Hadi Soltanifard, Reza Farhadi, Hossein Mansourian
Chapter 3. Enhancing Health Outcomes Through City Information Modeling (CIM): A Case Study of Sydney, Australia
A case study was conducted in Sydney, Australia, to explore the potential of City Information Modeling (CIM) in improving health outcomes. Sydney is a diverse and populous city with over 5 million residents, featuring a range of urban environments, from densely populated inner-city areas to sprawling suburban neighborhoods. The case study focused on how urban interventions impact health outcomes in Sydney, collecting data on the city’s physical, social, and economic characteristics, as well as health outcomes. By using this data, a 3D model of the city was created. CIM has been used for this model, which was utilized to evaluate how various urban interventions, such as the addition of green spaces or improvements to public transportation, affect health outcomes.
The results of the case study analysis demonstrate that CIM can effectively identify areas of the city that are most vulnerable to health risks and assess the impact of urban interventions on health outcomes. However, the study also highlighted the need for better data collection and analysis, improved collaboration between public health professionals and urban planners, and the development of more sophisticated CIM tools. Overall, the case study in Sydney has shown that CIM has great potential for improving health outcomes. To realize this potential, it is crucial to have the right tools and collaboration, enabling CIM to effectively identify areas of the city most in need and evaluate the impact of interventions on health outcomes.
Mohammad Anvar Adibhesami, Hirou Karimi, Borhan Sepehri, Amirmohamad Parvanehdehkordi
Chapter 4. City Information Modeling and Its Applications: A Review
Over the past few decades, there has been a growing interest in the field of City Information Modeling (CIM). CIM is generally considered a digital representation of a city which can empower the identification of optimal approaches to enhance urban environments. CIM is extensively used in various applications, primarily under the umbrella of smart cities. This chapter first provides a brief review of the history and definition of CIM. Subsequently, the structure and modules of CIM are discussed. Based on the literature review, it is evident that integrating Building Information Modeling (BIM) and Geographic Information System (GIS) is a widely adopted approach for CIM generation. This is because BIM and GIS both model spatial information, with BIM focusing on indoor modeling and GIS emphasizing outdoor environment, thus complementing each other effectively. To investigate the feasibility of CIM applications based on BIM–GIS, the main BIM–GIS integration CIM applications are further reviewed in this chapter. It revealed that these applications include but are not limited to urban planning, urban facility management, urban flood hazard assessment, route and evacuation planning, underground space development and underground utility management, building energy analysis and management, and more.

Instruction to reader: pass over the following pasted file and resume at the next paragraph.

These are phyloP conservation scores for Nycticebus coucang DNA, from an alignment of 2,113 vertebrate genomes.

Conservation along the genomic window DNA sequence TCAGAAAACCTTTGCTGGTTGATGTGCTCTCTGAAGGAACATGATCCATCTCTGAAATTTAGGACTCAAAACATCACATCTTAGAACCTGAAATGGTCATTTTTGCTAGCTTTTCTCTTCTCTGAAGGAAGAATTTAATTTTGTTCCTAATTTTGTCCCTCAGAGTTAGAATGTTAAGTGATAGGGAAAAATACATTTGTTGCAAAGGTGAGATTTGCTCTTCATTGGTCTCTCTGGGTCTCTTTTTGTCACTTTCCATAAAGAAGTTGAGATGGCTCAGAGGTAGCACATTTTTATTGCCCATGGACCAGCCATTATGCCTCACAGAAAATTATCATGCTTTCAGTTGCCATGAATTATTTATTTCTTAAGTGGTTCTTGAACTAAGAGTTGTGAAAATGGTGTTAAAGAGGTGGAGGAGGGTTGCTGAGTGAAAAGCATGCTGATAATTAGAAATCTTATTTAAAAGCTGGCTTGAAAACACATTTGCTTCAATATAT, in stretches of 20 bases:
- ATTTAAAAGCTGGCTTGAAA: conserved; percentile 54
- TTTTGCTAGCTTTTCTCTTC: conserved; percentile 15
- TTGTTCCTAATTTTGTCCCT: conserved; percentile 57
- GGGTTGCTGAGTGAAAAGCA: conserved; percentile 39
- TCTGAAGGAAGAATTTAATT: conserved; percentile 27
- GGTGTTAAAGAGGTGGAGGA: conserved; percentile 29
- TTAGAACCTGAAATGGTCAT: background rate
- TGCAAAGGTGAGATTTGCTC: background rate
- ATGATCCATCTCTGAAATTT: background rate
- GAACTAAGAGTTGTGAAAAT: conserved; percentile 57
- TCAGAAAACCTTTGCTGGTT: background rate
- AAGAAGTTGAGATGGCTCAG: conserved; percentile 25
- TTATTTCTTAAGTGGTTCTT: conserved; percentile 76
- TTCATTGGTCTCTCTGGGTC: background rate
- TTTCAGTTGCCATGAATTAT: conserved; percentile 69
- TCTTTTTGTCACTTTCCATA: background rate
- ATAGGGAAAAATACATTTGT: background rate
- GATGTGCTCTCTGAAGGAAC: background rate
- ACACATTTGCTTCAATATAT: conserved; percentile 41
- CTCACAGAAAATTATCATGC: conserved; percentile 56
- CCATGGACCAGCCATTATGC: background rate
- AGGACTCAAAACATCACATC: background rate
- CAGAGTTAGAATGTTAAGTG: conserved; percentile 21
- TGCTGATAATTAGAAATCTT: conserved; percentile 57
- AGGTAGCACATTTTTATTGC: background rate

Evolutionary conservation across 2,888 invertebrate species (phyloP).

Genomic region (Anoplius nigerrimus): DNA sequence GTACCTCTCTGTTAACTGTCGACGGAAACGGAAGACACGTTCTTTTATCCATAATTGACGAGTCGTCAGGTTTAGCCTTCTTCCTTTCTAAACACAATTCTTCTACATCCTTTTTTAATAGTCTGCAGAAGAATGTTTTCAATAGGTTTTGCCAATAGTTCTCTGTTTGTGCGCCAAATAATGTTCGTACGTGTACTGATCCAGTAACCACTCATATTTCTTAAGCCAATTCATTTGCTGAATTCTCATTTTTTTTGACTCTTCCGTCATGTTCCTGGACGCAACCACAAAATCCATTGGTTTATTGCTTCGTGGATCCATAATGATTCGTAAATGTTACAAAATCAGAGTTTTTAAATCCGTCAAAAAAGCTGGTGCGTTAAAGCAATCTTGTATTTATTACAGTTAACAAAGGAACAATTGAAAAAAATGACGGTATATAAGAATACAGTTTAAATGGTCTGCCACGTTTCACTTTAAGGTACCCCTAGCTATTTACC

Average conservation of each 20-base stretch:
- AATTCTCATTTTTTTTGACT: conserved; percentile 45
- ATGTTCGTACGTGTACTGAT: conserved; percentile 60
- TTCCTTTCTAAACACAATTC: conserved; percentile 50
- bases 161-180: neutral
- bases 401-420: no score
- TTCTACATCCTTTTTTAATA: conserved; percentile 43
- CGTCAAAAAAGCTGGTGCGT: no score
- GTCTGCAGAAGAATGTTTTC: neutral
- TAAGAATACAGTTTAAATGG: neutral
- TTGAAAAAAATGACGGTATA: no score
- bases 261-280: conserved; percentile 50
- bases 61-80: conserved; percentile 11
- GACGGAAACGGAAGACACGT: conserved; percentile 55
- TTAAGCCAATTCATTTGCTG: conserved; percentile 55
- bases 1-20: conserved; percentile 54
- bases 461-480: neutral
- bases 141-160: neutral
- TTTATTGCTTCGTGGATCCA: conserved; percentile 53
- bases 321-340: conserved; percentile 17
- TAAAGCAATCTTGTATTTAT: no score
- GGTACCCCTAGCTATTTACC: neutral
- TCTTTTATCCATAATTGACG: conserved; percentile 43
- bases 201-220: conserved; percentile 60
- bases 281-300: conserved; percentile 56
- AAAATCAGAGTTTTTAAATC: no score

Xiang Zhang

Applications and Digitisation

Chapter 5. Optimizing Urban Design for Pandemics Using Reinforcement Learning and Multi-objective Optimization
The present study demonstrates a novel approach to leveraging reinforcement learning and multi-objective optimization for enhancing urban preparedness against pandemics. The role of urban design in preventing the spread of infectious diseases is significant, as evidenced by the COVID-19 pandemic, highlighting the need for preparedness for potential future pandemics. The method proposed in this study employs a hybrid approach of reinforcement learning and multi-objective optimization to identify optimal solutions for urban design that effectively reconcile diverse objectives, including but not limited to public health, economic viability, and environmental sustainability. The findings obtained from a simulated outbreak demonstrate that the proposed approach exhibits superior performance in comparison to the currently available methods. This suggests that it could be used to help plan cities for future pandemics. The utilization of reinforcement learning has the potential to enhance urban planning by employing a reward-based mechanism to instruct an agent on the prevention of a pandemic outbreak. The consideration of multiple objectives simultaneously can lead to further enhancement in the optimization process, which is commonly referred to as multi-objective optimization. The proposed methodology has the potential to mitigate the transmission of pandemics while taking into account the economic ramifications and the standard of living. The findings of this investigation illustrate the feasibility of utilizing reinforcement learning and multi-objective optimization techniques for the purpose of optimizing urban design interventions aimed at mitigating pandemics.